Bibb jail unveils new online visitation system

pramati@macon.comNovember 20, 2013 

Bibb County Sheriff David Davis said he and his staff are confident that a new online visitation system at the jail will not only help keep inmates in line, but also generate a steady revenue stream for the department.

On Wednesday, officials demonstrated the new videoconferencing system installed by Securus Technologies that allows family and friends to speak with inmates via a video system similar to Skype or FaceTime. Visitors can either visit the jail and communicate through one of 16 video terminals now installed there or have a visitation session at home.

“All they need is Internet access and a webcam,” said Stacy Fehrenbach, a Securus representative. “It’s another visitation option as opposed to having one visitation per week. It’s fantastic if you live out of state or if you’re away or if you are bedridden.”

The new system, which has been or is being installed in Tift, Troup, Fulton, Catoosa, Gwinnett and DeKalb counties, won’t cost Bibb County taxpayers a penny. Securus installed the system and will recoup its money by splitting revenue that the system generates with the sheriff’s office.

While visitation at the jail is still free, using videoconferencing costs $20 for 20 minutes (Securus is running a holiday special: $5 in November and $10 in December for the same amount of time.)

Chief Deputy Russell Nelson, who oversees the jail, estimated that the system would bring in about $4,000 per month, which would be put into the office’s commissary fund.

But Nelson and Davis said the primary benefit for the sheriff’s office would be that it means fewer deputies have to be deployed to the jail on visitation days. Previously, the jail needed four or five deputies on average to escort 20 inmates from where they are housed to the visitation room. Since each inmate can have up to three adult visitors, there was potential for the inmates to cause disruptions. Also, Davis said, inmates and visitors had made small holes in the glass partitions over the years, allowing visitors to slip small items of contraband into the jail.

That won’t be a problem now, Davis said.

“It’s going to cut down on that a great deal,” he said. “When they all were talking through the glass, the noise was deafening and the sound (through telephone receivers) wasn’t good. (Inmates and families) can have a more meaningful visit if it’s done remotely.”

While visitation to the jail still has limitations -- visitors must maintain a certain dress code, and if children are present, only one child and one adult are allowed to meet with an inmate at a time -- none of those restrictions apply to video visitations done at home.

Inmates and visitors are warned that all conversations are monitored and recorded, and deputies can immediately interrupt a conference at any time if there is inappropriate behavior. The units also contain a timer that keeps track of how long a session has gone. Once the time limit is reached, the terminal switches off.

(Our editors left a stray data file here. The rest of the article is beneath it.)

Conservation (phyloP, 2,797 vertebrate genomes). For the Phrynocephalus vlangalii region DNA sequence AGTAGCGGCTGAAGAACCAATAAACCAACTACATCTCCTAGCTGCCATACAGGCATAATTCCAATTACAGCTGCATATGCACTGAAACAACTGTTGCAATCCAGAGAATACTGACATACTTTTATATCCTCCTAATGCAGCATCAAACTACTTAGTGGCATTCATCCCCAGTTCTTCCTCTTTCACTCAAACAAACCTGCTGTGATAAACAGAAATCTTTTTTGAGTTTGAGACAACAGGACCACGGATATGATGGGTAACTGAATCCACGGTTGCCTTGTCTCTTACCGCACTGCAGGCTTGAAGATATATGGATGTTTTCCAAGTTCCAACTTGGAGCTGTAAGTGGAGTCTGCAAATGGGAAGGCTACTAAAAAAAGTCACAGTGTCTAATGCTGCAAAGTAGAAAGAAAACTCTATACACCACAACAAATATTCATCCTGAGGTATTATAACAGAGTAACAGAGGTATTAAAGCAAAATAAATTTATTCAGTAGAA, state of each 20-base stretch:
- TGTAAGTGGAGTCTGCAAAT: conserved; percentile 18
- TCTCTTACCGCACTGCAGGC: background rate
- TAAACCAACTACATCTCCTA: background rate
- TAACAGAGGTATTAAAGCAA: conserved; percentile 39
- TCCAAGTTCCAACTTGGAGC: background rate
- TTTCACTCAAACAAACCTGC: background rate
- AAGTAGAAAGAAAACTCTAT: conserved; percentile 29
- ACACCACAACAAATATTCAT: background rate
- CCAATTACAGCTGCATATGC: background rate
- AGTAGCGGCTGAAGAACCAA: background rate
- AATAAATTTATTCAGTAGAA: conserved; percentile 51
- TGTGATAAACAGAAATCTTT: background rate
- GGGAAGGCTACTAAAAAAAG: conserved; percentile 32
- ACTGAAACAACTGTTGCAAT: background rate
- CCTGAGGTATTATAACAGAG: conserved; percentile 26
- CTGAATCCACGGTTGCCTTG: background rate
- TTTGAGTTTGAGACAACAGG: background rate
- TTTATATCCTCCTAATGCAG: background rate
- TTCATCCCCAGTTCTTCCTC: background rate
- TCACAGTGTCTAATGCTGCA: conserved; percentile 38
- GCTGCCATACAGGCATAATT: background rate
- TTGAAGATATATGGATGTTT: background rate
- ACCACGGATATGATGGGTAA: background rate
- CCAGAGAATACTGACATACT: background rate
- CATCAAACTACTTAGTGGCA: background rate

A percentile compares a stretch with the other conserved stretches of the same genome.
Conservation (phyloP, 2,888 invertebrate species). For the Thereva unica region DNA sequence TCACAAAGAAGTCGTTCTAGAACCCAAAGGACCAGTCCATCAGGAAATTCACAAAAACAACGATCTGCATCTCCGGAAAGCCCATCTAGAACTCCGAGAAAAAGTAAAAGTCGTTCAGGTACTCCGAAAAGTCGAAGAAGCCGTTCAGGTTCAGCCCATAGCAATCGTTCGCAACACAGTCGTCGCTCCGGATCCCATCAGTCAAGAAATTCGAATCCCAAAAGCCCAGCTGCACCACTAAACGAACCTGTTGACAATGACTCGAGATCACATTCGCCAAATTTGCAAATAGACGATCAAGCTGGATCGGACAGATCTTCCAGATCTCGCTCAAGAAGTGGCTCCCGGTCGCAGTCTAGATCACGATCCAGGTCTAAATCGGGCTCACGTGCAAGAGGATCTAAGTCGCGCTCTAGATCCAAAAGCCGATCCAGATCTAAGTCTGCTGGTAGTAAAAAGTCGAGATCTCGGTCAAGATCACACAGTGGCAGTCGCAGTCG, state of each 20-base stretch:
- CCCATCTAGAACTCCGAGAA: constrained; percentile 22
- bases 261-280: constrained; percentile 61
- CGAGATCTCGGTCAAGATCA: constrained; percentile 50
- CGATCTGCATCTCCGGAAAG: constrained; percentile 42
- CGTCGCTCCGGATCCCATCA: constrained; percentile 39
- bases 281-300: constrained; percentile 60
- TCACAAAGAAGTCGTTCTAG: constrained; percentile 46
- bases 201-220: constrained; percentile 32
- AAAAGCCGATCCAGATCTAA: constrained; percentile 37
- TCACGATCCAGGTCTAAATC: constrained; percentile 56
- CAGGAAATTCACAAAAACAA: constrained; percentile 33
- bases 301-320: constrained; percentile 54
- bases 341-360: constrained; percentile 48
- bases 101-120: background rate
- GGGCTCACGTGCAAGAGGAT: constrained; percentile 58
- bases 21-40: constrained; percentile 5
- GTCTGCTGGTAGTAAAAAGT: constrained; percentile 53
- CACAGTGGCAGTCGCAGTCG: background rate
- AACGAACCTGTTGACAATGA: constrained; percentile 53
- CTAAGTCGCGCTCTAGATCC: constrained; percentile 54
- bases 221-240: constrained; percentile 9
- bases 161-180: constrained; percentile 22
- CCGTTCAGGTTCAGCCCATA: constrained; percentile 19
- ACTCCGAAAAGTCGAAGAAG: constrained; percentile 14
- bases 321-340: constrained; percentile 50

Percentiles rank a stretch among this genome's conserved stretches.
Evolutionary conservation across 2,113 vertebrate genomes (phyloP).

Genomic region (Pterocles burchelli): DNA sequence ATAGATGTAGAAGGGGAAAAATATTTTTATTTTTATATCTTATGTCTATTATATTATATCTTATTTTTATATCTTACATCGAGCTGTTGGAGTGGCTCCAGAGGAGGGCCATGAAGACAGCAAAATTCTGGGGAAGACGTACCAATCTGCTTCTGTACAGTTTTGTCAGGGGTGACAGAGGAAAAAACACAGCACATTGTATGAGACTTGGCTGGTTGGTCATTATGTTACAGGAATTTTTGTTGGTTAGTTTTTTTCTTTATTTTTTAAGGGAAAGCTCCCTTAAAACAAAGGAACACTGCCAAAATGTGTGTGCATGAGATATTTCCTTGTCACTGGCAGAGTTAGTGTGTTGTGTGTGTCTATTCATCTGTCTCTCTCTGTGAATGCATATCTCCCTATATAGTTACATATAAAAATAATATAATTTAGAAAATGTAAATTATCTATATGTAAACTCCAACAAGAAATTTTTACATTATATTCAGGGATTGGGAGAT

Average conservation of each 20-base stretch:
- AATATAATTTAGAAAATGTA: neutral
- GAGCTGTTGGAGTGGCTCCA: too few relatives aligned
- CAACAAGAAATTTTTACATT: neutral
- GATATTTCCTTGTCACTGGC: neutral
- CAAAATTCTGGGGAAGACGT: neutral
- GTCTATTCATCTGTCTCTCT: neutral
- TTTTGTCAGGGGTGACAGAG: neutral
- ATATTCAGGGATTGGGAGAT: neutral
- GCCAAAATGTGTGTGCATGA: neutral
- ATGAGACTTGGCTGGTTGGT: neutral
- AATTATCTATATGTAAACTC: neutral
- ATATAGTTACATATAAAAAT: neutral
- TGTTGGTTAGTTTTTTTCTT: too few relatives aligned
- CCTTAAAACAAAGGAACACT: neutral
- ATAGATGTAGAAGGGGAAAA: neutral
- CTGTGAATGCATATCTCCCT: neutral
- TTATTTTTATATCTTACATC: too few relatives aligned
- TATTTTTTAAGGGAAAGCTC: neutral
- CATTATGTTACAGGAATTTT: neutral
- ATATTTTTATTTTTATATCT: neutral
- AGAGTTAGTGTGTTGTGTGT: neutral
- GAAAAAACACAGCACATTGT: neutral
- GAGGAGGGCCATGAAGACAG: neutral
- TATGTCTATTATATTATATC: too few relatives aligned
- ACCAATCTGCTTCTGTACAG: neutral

Nelson said attorneys also will be able to videoconference with their clients. Those conversations aren’t monitored because of attorney-client privilege, Nelson said.

People visiting loved ones at the jail Wednesday had mostly positive experiences with the new system.

Linda Stewart, of Bibb County, who was visiting her son, said she can’t afford high-speed Internet at home, so she still visits the jail.

“There’s a lot of static on the phone sometimes, and it’s hard to talk,” she said. “It’s not the same as seeing someone through the glass. It has its pros and cons. I like to see him through the glass, and I want to touch his hand, but that’s not going to happen either way. ... There are probably places where you don’t get to visit. I visit every chance I get. I do want to be able to see him.”

Vashaun Rutland, of Macon, said she used the monitors for the first time last week to talk to her boyfriend.

“Honestly, (the videoconferencing) was better,” she said. “It was better than using a speaker. If I had a webcam, I’d do it from home.”

The system may still have a few bugs to work out. Rutland said she and her boyfriend were cut off even though the clock said they still had 10 minutes of visitation.

Davis said the county and Securus have been testing the system for several months, getting inmates and deputies used to the new technology. There are now 53 terminals inside the jail, which can house up to 966 inmates.

Fehrenbach said for residents who don’t have home Internet access or a webcam, they can use a public computer, such as one at the library. Some churches are also offering the service as part of their outreach.

Since inmates aren’t allowed personal contact with family and friends, Fehrenbach said a videoconference can be a morale boost because inmates will be able to see their homes, pets and other personal items.

“Parents don’t have to bring their kids to a facility,” she said. “There’s no limits on how many people can participate in a viewing. And you’re not imposing any danger to the facility.”

To contact writer Phillip Ramati, call 744-4334.

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